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Alexander

Apparently not him. Please don't be sarcastic; roads with dead-ends are obviously pretty quiet, but the analogy doesn't seem obvious or right. Maybe you (or someone else who understands this problem, because I only have a rough idea I've got from your "metro to the beach" style posts) should send the Brisbane media a nice polite email explaining what the problem is, in the hopes that next time they have an issue, they might ask you for an intelligent comment.

Warren Rempel

Another point that could be made is that taxpayers, almost without complaint, continue to pay for every square meter of the highway and road system, 24 hours a day, 7 days a week, 52 weeks a year, even though they lie empty and unused for the vast majority of that time....
Public transit, like the road network, should be viewed as an essential utility which, even though it may be 'underutilized' at times, provides an important service. Those without the means to afford an auto, deserve the same access to mobility in our society as those who own a vehicle.

Ed O

Jarrett,
Are you saying that the newspaper is silly for printing this quote; or that the local resident is silly for not understanding how transit lines work? He's calling it like he sees it. We can try to guess what may have motivated the newspaper to quote a member of the general public about the operational efficiency of the new service. I suspect Mr Morris has other specific issues about the service near his home, but his story has much broader public appeal when framed as an example of government waste - which of course, everyone hates. There's always more than one side to a story, and at least we know that not everyone's happy, even if the explicit reasons for local concerns have not been fully conveyed in this one article.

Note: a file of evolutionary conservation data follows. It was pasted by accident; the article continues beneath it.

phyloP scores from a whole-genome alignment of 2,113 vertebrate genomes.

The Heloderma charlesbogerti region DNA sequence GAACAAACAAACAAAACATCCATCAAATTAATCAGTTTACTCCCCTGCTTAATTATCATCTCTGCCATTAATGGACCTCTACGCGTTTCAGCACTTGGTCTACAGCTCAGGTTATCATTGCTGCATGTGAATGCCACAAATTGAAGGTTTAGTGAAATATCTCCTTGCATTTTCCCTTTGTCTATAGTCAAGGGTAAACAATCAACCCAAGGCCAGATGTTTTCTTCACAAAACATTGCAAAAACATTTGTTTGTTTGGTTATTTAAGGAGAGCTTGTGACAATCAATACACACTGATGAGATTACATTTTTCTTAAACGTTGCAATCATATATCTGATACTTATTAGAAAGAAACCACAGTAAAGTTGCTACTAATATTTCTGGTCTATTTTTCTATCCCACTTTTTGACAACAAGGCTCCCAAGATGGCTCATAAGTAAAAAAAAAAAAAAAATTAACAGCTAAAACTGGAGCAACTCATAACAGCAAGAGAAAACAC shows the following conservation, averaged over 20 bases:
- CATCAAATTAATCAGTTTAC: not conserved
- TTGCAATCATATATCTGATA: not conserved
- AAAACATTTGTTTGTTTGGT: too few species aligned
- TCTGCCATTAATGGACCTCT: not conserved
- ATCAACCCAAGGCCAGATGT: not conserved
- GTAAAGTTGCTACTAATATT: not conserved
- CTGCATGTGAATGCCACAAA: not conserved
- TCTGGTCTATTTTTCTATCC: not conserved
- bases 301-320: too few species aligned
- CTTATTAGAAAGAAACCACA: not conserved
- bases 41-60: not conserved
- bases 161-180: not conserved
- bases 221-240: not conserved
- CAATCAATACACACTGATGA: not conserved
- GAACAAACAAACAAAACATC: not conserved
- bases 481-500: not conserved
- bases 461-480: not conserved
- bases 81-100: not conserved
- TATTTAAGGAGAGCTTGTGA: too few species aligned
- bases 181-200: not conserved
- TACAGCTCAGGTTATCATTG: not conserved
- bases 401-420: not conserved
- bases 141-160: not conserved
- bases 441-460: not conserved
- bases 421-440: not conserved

EngineerScotty

It's entirely possible that Mr. Morris would rather not pay for transit at all (and never uses it himself). This sort of comment is heard all the time from local anti-transit advocates, who would be for killing off the busses even if every last seat was filled at every hour of the day.

Jennifer

We get a lot of comments from people who complain about the "half-empty" buses or buses or light rail vehicles with only a few people in them late a night (or far out in the county where the lines terminate), and people want to know why we don't use smaller buses during off-peak time. No one ever makes the connection to roads on their own (that roads have peak usage and off-peak usage as well). Also, it's helpful to explain why adding an entire fleet of smaller-sized buses to run during off-peak hours is actually more expensive than running what we have even if only a few people are on board.

And you can bet that anyone making this comment has never actually ridden the route they are critiquing during rush hour!

M1EK

We get this complaint so much in Austin I made a blog category for it:

http://mdahmus.monkeysystems.com/blog/archives/cat_empty_buses.html

The most recent post (at the top) is extra-bilious.

Watson

We get a lot of comments from people who complain about the "half-empty" buses or buses or light rail vehicles with only a few people in them late a night (or far out in the county where the lines terminate), and people want to know why we don't use smaller buses during off-peak time. No one ever makes the connection to roads on their own (that roads have peak usage and off-peak usage as well).

The comparison doesn't make sense. You can't eliminate fixed infrastructure like roads during periods of low use. But you can eliminate transit services. If most of the buses running late at night or early in the morning are empty, or almost so, at the end of the route, that suggests you should run fewer buses, or shorten the route, at those times.